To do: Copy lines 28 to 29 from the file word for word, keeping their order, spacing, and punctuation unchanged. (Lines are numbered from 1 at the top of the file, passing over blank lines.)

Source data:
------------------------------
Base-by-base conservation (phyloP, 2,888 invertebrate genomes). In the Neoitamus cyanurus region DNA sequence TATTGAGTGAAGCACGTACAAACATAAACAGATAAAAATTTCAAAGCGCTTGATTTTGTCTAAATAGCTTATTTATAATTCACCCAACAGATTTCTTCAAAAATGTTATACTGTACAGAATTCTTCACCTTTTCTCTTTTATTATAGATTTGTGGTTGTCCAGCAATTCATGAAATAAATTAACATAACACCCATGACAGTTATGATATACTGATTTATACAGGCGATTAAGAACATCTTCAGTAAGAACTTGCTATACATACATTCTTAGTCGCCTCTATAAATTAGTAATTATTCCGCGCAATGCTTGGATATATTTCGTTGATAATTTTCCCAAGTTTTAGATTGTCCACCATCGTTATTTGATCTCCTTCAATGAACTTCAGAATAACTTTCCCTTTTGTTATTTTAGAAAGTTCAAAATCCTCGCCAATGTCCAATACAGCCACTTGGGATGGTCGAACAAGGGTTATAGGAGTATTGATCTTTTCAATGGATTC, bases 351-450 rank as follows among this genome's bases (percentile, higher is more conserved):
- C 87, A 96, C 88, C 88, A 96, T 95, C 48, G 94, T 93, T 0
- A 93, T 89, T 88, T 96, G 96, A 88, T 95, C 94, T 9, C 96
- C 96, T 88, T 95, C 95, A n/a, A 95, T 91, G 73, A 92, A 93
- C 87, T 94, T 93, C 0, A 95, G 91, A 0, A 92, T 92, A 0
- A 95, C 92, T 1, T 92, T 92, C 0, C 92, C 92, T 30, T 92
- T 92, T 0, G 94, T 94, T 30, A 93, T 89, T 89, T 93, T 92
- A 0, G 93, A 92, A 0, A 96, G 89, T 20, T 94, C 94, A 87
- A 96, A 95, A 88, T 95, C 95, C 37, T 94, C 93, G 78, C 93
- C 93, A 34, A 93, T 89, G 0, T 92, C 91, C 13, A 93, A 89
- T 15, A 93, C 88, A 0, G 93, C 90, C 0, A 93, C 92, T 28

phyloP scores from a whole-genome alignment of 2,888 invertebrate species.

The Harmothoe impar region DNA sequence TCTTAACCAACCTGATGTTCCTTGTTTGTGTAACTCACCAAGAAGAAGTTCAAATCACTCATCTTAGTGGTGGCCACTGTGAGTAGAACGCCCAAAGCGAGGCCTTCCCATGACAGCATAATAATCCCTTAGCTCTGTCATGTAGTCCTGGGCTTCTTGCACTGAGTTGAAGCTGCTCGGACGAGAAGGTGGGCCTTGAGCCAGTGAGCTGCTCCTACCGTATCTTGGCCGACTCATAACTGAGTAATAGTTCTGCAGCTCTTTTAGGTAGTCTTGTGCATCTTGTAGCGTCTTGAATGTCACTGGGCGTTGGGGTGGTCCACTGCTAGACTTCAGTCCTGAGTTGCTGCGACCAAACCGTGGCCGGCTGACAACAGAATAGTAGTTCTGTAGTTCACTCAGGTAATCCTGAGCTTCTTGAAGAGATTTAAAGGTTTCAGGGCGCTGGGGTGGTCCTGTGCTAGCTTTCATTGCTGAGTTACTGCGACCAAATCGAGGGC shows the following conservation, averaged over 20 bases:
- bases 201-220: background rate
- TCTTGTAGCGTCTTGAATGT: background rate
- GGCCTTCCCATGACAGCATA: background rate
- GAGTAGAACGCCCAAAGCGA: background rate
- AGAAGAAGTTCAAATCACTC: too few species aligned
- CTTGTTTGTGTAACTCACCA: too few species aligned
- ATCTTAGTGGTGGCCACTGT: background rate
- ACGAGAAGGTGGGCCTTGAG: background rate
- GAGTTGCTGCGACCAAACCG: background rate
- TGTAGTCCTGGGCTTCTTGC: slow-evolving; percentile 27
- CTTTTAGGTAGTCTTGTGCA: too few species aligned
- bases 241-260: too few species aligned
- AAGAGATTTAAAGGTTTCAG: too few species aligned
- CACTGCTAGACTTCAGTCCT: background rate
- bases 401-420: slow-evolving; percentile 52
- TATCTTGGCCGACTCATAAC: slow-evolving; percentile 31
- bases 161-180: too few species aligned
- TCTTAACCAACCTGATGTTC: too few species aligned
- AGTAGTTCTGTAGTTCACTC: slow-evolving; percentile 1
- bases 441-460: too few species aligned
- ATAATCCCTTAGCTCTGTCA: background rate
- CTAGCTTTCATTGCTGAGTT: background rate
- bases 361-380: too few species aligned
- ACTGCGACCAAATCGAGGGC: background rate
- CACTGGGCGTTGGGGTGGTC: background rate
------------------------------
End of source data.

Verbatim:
- bases 401-420: slow-evolving; percentile 52
- TATCTTGGCCGACTCATAAC: slow-evolving; percentile 31